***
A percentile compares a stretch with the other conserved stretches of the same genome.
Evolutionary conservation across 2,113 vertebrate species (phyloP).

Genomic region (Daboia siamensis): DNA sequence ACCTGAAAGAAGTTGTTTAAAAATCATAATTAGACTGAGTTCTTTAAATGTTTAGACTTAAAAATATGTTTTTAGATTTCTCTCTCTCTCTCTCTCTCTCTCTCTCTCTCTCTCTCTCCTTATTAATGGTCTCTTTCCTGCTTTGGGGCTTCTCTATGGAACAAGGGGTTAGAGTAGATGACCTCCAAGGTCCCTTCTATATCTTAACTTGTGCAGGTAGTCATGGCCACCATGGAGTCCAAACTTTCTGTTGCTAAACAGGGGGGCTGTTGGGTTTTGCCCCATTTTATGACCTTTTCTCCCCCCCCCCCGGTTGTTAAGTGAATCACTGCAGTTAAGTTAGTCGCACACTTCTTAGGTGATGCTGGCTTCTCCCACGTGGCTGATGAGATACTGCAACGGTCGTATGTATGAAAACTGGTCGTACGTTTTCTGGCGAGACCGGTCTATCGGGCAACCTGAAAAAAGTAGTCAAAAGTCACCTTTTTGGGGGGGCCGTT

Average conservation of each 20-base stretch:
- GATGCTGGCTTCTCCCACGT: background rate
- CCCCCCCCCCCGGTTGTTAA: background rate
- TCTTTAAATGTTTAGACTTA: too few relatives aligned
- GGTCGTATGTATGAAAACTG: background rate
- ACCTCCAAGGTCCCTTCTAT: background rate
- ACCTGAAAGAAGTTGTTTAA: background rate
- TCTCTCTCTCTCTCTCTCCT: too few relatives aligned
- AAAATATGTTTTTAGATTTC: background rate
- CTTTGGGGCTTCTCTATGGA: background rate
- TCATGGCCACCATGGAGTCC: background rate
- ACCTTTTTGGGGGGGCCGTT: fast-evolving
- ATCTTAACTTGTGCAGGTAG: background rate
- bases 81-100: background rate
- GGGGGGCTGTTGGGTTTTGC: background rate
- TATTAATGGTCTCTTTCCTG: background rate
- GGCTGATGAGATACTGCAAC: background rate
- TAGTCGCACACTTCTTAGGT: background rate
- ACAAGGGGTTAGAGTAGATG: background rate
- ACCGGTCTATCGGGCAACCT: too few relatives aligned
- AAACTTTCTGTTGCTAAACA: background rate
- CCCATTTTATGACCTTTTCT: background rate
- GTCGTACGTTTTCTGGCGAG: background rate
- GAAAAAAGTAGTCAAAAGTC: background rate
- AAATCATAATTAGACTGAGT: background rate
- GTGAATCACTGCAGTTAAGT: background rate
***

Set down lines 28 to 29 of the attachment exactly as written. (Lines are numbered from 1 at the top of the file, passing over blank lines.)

- AAATCATAATTAGACTGAGT: background rate
- GTGAATCACTGCAGTTAAGT: background rate